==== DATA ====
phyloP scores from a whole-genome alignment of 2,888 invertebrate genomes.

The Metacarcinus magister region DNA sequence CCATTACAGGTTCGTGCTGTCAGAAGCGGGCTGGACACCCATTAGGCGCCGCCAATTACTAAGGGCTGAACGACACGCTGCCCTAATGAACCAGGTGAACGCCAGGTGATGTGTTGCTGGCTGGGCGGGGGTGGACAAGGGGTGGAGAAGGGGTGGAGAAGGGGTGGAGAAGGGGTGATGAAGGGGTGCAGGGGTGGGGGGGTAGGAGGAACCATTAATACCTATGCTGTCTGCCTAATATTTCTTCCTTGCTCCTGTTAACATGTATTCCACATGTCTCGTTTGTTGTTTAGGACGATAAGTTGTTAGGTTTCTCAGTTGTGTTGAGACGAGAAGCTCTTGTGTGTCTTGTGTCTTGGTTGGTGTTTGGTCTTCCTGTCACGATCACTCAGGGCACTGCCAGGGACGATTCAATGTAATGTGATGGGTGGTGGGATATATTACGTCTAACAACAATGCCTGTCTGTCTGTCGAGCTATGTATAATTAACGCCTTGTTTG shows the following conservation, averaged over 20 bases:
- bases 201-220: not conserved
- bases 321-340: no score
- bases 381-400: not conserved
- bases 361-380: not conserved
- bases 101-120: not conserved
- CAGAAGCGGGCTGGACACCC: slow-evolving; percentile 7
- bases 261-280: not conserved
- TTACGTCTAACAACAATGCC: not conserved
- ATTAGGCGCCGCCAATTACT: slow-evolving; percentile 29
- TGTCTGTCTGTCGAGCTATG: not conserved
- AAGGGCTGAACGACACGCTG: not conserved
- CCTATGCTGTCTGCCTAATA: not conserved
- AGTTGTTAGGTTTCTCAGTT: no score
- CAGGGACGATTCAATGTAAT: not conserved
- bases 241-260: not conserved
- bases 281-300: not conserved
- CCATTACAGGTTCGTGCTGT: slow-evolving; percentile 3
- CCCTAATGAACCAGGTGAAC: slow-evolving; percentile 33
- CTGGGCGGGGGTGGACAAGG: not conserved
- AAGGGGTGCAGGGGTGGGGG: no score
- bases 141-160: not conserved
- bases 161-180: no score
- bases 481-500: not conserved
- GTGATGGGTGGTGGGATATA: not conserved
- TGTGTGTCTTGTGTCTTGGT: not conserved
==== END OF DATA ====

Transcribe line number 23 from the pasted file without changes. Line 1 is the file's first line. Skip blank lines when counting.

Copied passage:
- bases 141-160: not conserved